834.001 Morinigo, Higinio/51
The Ambassador in Paraguay (Frost) to the Secretary of State
[Received April 27.]
Sir: Referring to my despatch No. 873 of March 19, 1943,40 with regard to the visit of President Morínigo and party to the United States as guests of the American Government in the early middle part of the month of June, I have the honor to transmit herewith a copy of a brief memorandum handed me by Foreign Minister Argaña40 outlining the subjects which Paraguay desires to have discussed during the Presidential visit.
The Foreign Minister informed me that this memorandum is the joint result of ideas and drafts submitted by three different ministers, presumably the Ministers of Finance, of Public Works, and of Agriculture, Commerce & Industry. The Department will note that the subjects relate wholly to assistance which Paraguay desires to receive from the United States, in the form of export permits for machinery, projects for Export-Import Bank financing under the three million dollar loan (of which two million dollars has already been earmarked for a highway through the Paraguayan Misiones region), a special loan to be floated by the Banco Agrícola del Paraguay, and unspecified aid regarding river transportation.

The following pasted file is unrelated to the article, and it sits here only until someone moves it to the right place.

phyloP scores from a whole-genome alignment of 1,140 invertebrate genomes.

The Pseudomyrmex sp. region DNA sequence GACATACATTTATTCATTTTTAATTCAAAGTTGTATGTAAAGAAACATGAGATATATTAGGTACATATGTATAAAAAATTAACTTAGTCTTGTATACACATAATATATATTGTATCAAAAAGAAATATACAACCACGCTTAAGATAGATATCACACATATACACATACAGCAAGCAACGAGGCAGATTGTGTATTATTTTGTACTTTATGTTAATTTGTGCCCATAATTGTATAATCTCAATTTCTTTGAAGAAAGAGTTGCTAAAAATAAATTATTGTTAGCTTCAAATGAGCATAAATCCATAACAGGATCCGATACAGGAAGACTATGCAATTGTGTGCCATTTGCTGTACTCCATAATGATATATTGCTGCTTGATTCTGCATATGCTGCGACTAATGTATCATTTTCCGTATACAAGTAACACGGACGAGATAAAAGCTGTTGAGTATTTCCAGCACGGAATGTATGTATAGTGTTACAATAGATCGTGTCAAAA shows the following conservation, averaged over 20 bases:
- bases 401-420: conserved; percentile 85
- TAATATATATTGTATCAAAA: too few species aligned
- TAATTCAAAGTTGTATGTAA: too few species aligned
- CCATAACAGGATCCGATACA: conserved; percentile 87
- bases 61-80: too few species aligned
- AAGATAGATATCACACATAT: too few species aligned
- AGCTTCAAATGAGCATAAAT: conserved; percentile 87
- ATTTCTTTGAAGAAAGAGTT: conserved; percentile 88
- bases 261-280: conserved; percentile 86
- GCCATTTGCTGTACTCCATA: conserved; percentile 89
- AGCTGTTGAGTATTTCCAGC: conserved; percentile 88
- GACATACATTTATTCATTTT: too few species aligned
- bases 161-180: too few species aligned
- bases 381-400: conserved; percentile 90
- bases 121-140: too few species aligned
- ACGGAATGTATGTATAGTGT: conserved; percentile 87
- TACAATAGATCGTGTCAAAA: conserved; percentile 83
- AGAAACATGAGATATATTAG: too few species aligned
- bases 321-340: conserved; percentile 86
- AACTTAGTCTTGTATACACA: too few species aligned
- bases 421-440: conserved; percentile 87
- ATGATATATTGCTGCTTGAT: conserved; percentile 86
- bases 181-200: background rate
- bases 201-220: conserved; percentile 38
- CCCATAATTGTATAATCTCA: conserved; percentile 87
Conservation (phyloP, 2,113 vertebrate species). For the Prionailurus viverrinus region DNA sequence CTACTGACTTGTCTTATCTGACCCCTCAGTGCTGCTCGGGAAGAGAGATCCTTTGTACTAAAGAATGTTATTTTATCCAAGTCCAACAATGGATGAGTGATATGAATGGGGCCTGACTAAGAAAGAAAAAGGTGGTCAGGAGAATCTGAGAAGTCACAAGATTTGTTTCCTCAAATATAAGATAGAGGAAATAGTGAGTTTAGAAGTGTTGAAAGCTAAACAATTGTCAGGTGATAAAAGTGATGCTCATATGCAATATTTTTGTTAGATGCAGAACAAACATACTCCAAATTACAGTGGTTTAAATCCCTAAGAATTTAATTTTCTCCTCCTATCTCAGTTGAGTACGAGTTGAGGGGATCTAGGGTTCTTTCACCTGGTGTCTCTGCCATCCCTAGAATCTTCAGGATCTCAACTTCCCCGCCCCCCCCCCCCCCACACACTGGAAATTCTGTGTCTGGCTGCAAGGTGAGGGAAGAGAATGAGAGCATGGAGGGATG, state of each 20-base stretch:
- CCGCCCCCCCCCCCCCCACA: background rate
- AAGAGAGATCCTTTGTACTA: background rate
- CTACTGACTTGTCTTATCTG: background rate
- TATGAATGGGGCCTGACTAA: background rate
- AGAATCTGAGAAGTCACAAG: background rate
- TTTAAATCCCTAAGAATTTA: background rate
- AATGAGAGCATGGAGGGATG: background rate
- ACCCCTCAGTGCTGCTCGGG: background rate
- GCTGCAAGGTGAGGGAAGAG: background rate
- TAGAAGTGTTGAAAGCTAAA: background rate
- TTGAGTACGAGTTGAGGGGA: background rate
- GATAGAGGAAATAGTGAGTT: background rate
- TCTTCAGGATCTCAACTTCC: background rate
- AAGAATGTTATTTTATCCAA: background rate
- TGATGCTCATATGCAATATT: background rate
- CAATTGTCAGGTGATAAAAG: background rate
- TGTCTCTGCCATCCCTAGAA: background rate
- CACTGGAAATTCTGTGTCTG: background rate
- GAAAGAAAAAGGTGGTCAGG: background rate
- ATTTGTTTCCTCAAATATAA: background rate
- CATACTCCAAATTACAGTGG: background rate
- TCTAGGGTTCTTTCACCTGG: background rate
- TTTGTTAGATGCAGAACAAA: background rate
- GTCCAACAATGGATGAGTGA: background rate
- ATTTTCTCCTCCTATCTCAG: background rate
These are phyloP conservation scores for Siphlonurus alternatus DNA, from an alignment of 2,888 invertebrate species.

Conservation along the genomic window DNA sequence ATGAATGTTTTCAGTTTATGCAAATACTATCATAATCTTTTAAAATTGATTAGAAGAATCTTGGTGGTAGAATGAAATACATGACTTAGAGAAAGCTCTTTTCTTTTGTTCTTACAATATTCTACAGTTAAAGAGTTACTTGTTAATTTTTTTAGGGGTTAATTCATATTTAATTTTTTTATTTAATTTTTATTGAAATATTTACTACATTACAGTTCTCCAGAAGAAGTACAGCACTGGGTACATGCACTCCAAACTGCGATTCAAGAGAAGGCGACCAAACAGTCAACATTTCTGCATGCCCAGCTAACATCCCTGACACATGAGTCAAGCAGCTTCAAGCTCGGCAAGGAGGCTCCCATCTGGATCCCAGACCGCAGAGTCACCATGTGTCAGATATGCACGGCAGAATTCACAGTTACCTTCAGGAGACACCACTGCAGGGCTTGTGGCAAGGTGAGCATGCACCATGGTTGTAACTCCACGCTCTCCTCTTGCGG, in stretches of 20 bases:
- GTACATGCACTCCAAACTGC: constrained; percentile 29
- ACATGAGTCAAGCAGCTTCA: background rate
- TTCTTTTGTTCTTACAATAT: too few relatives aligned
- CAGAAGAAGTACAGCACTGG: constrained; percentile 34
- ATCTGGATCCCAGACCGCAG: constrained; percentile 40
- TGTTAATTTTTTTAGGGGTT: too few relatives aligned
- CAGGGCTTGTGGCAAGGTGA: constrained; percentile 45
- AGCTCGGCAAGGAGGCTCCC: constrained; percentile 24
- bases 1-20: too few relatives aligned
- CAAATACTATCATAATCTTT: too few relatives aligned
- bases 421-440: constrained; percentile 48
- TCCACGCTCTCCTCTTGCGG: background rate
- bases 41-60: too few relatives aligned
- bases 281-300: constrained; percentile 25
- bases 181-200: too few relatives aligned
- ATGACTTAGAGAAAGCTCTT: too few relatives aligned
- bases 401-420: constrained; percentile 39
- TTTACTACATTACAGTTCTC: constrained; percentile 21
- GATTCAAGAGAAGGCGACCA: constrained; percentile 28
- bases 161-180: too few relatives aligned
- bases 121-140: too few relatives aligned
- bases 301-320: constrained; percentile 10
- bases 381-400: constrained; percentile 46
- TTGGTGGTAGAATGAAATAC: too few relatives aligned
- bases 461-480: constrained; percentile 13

No reference is made in the outline to Lend-Lease materiel nor to the trade agreement which has been the subject of conversations now in a hopeful position.41 Doubtless these subjects, and several others, will in fact come up for discussion during the Washington visit.[Page 692]
I enclose a memorandum furnishing brief and hasty notes by myself on the various subjects in their numerical order.42 Further information will be supplied to the Department if possible prior to the visit;43 but it is to be noted that Dr. Argaña is departing on April 28th for Brazil, and will be unavailable during the present week because of the religious holidays now commencing.
- Not printed.↩
- Not printed.↩
- For correspondence regarding the trade agreement, see pp. 701 ff.↩
- Not printed. The Paraguayan program contemplated increased exports of farm machinery from the United States, the acquisition of a cement plant and the development of jute culture, the building of cold storage depots and mandioca starch plants, and the construction of roads, port works, and a water works system.↩
- President Morínigo and his party arrived in the United States on June 9. After some inconclusive conversations in Washington, the party departed on a tour of some of the automobile and war industry plants around the country.↩